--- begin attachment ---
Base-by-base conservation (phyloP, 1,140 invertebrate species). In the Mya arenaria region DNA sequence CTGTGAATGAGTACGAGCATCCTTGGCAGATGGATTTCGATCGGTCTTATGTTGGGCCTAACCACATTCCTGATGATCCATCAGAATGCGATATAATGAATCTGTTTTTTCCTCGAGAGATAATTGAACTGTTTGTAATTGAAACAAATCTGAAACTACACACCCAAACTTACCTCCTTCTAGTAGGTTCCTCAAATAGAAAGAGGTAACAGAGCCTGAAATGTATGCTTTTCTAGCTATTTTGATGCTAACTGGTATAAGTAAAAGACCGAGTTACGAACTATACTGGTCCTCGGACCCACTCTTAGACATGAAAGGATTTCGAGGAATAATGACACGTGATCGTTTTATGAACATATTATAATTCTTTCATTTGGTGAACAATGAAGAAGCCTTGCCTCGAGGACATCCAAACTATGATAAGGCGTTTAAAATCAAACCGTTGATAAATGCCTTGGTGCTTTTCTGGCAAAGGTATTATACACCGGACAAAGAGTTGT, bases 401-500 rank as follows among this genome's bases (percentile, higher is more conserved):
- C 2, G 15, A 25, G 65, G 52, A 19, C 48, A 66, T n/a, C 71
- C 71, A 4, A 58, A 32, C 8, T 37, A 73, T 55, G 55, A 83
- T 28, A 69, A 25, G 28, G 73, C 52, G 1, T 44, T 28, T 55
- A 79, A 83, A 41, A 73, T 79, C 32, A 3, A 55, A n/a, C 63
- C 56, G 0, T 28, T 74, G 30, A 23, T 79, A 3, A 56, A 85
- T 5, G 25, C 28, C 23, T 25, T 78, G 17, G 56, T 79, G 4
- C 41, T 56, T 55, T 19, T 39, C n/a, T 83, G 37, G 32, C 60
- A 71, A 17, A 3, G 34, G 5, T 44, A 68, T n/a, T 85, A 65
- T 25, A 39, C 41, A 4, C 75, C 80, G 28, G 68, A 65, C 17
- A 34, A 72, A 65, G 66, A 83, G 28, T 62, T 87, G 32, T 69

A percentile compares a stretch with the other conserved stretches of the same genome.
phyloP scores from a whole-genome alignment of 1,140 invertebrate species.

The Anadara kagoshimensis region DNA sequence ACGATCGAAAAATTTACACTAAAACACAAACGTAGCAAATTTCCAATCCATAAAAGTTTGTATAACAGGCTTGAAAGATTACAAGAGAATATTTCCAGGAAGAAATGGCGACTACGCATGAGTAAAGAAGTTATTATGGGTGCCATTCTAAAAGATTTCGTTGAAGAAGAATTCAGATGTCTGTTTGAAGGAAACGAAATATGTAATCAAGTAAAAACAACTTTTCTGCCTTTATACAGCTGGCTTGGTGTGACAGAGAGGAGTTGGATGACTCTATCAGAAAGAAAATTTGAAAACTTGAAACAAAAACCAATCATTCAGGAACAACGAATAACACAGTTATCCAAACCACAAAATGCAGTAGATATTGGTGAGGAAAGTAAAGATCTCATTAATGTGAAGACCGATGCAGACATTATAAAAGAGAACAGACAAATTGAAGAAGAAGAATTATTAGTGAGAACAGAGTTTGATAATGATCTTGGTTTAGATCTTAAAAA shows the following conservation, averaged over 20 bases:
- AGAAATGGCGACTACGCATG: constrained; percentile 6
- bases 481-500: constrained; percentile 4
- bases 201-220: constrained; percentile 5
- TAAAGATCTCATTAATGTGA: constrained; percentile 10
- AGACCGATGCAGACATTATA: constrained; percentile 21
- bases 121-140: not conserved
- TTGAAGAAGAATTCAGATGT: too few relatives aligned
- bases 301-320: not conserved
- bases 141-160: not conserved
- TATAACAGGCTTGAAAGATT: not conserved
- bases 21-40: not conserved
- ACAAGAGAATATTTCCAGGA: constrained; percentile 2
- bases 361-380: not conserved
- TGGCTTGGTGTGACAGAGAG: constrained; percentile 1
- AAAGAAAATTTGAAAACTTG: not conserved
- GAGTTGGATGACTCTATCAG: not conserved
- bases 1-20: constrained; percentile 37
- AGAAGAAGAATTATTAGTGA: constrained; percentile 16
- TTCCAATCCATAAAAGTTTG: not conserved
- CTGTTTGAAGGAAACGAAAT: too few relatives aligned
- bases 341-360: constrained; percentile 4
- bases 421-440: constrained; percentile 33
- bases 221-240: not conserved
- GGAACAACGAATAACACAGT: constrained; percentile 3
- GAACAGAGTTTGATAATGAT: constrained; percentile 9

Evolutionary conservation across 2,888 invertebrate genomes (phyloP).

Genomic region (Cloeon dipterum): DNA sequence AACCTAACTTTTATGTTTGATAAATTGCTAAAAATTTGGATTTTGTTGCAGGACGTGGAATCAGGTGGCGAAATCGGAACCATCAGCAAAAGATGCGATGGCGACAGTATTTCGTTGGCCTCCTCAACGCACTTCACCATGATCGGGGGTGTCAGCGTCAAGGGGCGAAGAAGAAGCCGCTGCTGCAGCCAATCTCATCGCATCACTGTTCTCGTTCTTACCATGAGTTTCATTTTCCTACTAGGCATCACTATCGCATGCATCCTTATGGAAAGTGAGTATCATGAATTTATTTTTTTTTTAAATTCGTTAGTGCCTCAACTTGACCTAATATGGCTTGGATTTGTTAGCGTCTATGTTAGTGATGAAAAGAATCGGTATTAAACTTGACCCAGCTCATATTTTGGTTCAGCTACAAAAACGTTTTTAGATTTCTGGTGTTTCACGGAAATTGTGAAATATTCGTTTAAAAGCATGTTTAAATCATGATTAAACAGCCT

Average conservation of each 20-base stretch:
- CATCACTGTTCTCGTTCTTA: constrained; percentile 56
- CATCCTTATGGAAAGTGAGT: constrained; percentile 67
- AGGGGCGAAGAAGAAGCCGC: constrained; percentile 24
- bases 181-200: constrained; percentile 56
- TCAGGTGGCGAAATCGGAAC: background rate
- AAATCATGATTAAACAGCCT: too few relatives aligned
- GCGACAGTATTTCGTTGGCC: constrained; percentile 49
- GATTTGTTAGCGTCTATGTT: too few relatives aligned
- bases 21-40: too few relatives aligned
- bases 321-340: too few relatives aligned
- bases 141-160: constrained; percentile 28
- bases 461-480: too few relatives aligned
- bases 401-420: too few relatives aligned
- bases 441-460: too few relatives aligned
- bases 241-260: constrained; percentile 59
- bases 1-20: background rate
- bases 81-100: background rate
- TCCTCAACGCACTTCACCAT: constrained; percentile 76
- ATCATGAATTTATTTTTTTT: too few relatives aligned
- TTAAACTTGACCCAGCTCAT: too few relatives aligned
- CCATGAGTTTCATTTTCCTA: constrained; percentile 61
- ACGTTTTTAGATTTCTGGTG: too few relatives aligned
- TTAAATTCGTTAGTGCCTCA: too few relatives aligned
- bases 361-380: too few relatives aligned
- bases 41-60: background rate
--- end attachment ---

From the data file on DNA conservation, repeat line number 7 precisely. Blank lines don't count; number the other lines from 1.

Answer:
- T 5, G 25, C 28, C 23, T 25, T 78, G 17, G 56, T 79, G 4